Snooty as they may sound, basic wine descriptors can come in handy, whether you're visiting a winery, hosting a wine tasting, or searching for a picnic-perfect wine. After all, many common wine terms allow you to articulate what your wine preferences are — light-bodied or full-bodied, earthy or fruit.
Beyond basic wine terminology, however, there are a number of adjectives used by wine industry folk that — let's face it — can be hard to understand. (What does "chewy" mean, anyway?) To help us wade through the confusing world of winespeak, we subjected our friend, Food & Wine executive editor Ray Isle, to a lightning round of seemingly cryptic wine terms. Here are his stream-of-consciousness answers.
- Chewy: "Chewy tends to mean a pretty big wine, also with tannins, and a fair amount of tannic structure."
- Clean: "Clean means, to me, not flawed. It could mean two things, but straight up: clean means not stinky, not full of weird, off aromas. If the wine-making is clean, there's no weird funkitude to it. In a metaphoric way, clean can also mean straightforward — not simple, but no odd corners sticking out. Not necessarily not complex, but not jarring. (Sometimes a wine that's really great will have a characteristic that you think, 'That's kinda odd. It's really great, but that's kind of odd.') Clean is direct; to me, it really means no wine-making flaws."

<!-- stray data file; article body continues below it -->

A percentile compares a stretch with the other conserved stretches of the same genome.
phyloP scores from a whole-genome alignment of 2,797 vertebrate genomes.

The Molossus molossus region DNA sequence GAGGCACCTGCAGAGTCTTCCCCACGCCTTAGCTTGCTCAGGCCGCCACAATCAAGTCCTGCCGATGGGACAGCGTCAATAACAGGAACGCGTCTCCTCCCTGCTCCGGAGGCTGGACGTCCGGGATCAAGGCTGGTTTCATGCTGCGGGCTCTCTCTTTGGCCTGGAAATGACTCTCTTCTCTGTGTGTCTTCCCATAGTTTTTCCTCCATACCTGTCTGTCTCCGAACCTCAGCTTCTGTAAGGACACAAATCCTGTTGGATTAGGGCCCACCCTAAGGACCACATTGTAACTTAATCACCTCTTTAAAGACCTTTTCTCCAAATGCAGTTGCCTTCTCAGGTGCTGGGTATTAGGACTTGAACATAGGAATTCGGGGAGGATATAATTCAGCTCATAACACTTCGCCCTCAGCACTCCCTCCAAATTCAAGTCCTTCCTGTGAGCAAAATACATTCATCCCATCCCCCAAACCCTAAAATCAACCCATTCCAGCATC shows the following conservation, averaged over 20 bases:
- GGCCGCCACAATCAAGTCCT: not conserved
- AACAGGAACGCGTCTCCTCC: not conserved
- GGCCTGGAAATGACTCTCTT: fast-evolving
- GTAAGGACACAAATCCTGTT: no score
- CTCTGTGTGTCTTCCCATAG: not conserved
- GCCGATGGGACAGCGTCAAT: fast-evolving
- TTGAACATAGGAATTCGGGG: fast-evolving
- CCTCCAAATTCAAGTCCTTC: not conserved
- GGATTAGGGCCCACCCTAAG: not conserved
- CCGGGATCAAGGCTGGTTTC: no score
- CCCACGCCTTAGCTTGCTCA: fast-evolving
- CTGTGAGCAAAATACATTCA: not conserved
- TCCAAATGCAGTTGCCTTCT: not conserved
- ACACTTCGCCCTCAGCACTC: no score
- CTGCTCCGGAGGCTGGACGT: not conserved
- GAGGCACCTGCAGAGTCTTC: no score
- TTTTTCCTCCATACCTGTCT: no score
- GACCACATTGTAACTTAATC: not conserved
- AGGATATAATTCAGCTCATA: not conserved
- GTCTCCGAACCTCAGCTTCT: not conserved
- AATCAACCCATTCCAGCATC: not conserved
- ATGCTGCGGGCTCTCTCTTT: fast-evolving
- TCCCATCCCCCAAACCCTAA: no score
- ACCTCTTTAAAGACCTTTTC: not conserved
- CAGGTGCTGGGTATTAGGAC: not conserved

- Finesse: "Finesse in a wine is essentially someone trying to say there's a quality of delicacy to it, a nuanced nature to the wine. It's not clumsy."
"Fleshy," "nervy," "racy," and more terms, after the jump.